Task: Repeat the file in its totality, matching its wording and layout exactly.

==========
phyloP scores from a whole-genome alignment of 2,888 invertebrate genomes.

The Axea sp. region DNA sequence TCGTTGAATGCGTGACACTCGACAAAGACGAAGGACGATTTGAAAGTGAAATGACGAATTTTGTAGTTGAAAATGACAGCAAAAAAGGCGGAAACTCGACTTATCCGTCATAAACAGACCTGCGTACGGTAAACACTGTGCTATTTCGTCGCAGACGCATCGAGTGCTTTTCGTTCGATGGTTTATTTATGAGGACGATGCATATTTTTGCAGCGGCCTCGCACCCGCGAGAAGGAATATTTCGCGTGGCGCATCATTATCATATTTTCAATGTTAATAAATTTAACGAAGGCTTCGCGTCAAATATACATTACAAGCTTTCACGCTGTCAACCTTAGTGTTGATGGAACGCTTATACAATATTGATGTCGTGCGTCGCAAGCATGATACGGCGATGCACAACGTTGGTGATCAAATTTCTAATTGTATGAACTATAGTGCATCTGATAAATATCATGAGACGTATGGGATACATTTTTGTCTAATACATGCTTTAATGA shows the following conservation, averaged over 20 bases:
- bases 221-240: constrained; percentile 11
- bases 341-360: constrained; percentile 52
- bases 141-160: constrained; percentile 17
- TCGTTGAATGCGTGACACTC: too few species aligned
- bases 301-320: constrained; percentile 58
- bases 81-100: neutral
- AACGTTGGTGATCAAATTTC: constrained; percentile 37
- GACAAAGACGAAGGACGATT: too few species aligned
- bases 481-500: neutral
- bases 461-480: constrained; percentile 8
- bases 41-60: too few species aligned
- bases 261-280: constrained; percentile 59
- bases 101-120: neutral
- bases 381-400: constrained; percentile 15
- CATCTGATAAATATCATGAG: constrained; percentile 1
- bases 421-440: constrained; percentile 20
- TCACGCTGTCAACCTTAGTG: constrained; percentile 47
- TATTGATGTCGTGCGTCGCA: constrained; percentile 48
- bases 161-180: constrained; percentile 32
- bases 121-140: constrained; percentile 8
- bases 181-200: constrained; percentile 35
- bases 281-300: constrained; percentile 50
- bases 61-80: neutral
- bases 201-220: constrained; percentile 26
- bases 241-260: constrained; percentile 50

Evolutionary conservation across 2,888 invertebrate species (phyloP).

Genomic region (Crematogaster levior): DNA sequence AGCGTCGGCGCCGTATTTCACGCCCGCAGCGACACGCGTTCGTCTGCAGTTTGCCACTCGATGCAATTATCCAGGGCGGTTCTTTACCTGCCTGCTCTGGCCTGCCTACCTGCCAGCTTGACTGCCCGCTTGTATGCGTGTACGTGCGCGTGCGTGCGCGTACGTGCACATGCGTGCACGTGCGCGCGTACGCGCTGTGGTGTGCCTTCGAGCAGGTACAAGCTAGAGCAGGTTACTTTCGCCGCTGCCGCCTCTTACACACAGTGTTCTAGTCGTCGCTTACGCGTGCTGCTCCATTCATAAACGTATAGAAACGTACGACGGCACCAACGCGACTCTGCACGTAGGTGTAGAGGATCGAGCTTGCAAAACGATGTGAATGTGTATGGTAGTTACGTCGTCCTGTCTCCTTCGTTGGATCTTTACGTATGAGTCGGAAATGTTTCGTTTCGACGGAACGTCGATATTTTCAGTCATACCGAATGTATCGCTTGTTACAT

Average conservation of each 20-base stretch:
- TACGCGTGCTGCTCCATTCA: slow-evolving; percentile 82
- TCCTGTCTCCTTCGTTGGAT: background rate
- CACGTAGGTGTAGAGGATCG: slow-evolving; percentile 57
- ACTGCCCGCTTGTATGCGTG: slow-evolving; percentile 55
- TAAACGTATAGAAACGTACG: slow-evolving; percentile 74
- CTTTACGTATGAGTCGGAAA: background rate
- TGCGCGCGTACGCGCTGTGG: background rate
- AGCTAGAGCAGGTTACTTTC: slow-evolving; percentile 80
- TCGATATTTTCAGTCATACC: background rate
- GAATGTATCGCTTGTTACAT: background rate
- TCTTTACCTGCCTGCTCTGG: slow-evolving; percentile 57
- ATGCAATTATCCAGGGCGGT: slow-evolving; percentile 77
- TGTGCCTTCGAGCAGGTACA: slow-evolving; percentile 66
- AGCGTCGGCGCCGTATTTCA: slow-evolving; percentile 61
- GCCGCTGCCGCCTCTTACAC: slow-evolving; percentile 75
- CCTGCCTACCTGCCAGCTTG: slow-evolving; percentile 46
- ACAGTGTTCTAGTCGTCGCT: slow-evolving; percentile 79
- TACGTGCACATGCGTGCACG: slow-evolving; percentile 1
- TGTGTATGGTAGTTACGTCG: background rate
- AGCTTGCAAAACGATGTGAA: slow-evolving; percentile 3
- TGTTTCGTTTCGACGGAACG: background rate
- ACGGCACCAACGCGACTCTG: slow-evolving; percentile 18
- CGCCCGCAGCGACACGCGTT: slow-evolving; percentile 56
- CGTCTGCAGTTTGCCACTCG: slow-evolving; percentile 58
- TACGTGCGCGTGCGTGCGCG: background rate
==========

phyloP scores from a whole-genome alignment of 2,888 invertebrate genomes.

The Axea sp. region DNA sequence TCGTTGAATGCGTGACACTCGACAAAGACGAAGGACGATTTGAAAGTGAAATGACGAATTTTGTAGTTGAAAATGACAGCAAAAAAGGCGGAAACTCGACTTATCCGTCATAAACAGACCTGCGTACGGTAAACACTGTGCTATTTCGTCGCAGACGCATCGAGTGCTTTTCGTTCGATGGTTTATTTATGAGGACGATGCATATTTTTGCAGCGGCCTCGCACCCGCGAGAAGGAATATTTCGCGTGGCGCATCATTATCATATTTTCAATGTTAATAAATTTAACGAAGGCTTCGCGTCAAATATACATTACAAGCTTTCACGCTGTCAACCTTAGTGTTGATGGAACGCTTATACAATATTGATGTCGTGCGTCGCAAGCATGATACGGCGATGCACAACGTTGGTGATCAAATTTCTAATTGTATGAACTATAGTGCATCTGATAAATATCATGAGACGTATGGGATACATTTTTGTCTAATACATGCTTTAATGA shows the following conservation, averaged over 20 bases:
- bases 221-240: constrained; percentile 11
- bases 341-360: constrained; percentile 52
- bases 141-160: constrained; percentile 17
- TCGTTGAATGCGTGACACTC: too few species aligned
- bases 301-320: constrained; percentile 58
- bases 81-100: neutral
- AACGTTGGTGATCAAATTTC: constrained; percentile 37
- GACAAAGACGAAGGACGATT: too few species aligned
- bases 481-500: neutral
- bases 461-480: constrained; percentile 8
- bases 41-60: too few species aligned
- bases 261-280: constrained; percentile 59
- bases 101-120: neutral
- bases 381-400: constrained; percentile 15
- CATCTGATAAATATCATGAG: constrained; percentile 1
- bases 421-440: constrained; percentile 20
- TCACGCTGTCAACCTTAGTG: constrained; percentile 47
- TATTGATGTCGTGCGTCGCA: constrained; percentile 48
- bases 161-180: constrained; percentile 32
- bases 121-140: constrained; percentile 8
- bases 181-200: constrained; percentile 35
- bases 281-300: constrained; percentile 50
- bases 61-80: neutral
- bases 201-220: constrained; percentile 26
- bases 241-260: constrained; percentile 50

Evolutionary conservation across 2,888 invertebrate species (phyloP).

Genomic region (Crematogaster levior): DNA sequence AGCGTCGGCGCCGTATTTCACGCCCGCAGCGACACGCGTTCGTCTGCAGTTTGCCACTCGATGCAATTATCCAGGGCGGTTCTTTACCTGCCTGCTCTGGCCTGCCTACCTGCCAGCTTGACTGCCCGCTTGTATGCGTGTACGTGCGCGTGCGTGCGCGTACGTGCACATGCGTGCACGTGCGCGCGTACGCGCTGTGGTGTGCCTTCGAGCAGGTACAAGCTAGAGCAGGTTACTTTCGCCGCTGCCGCCTCTTACACACAGTGTTCTAGTCGTCGCTTACGCGTGCTGCTCCATTCATAAACGTATAGAAACGTACGACGGCACCAACGCGACTCTGCACGTAGGTGTAGAGGATCGAGCTTGCAAAACGATGTGAATGTGTATGGTAGTTACGTCGTCCTGTCTCCTTCGTTGGATCTTTACGTATGAGTCGGAAATGTTTCGTTTCGACGGAACGTCGATATTTTCAGTCATACCGAATGTATCGCTTGTTACAT

Average conservation of each 20-base stretch:
- TACGCGTGCTGCTCCATTCA: slow-evolving; percentile 82
- TCCTGTCTCCTTCGTTGGAT: background rate
- CACGTAGGTGTAGAGGATCG: slow-evolving; percentile 57
- ACTGCCCGCTTGTATGCGTG: slow-evolving; percentile 55
- TAAACGTATAGAAACGTACG: slow-evolving; percentile 74
- CTTTACGTATGAGTCGGAAA: background rate
- TGCGCGCGTACGCGCTGTGG: background rate
- AGCTAGAGCAGGTTACTTTC: slow-evolving; percentile 80
- TCGATATTTTCAGTCATACC: background rate
- GAATGTATCGCTTGTTACAT: background rate
- TCTTTACCTGCCTGCTCTGG: slow-evolving; percentile 57
- ATGCAATTATCCAGGGCGGT: slow-evolving; percentile 77
- TGTGCCTTCGAGCAGGTACA: slow-evolving; percentile 66
- AGCGTCGGCGCCGTATTTCA: slow-evolving; percentile 61
- GCCGCTGCCGCCTCTTACAC: slow-evolving; percentile 75
- CCTGCCTACCTGCCAGCTTG: slow-evolving; percentile 46
- ACAGTGTTCTAGTCGTCGCT: slow-evolving; percentile 79
- TACGTGCACATGCGTGCACG: slow-evolving; percentile 1
- TGTGTATGGTAGTTACGTCG: background rate
- AGCTTGCAAAACGATGTGAA: slow-evolving; percentile 3
- TGTTTCGTTTCGACGGAACG: background rate
- ACGGCACCAACGCGACTCTG: slow-evolving; percentile 18
- CGCCCGCAGCGACACGCGTT: slow-evolving; percentile 56
- CGTCTGCAGTTTGCCACTCG: slow-evolving; percentile 58
- TACGTGCGCGTGCGTGCGCG: background rate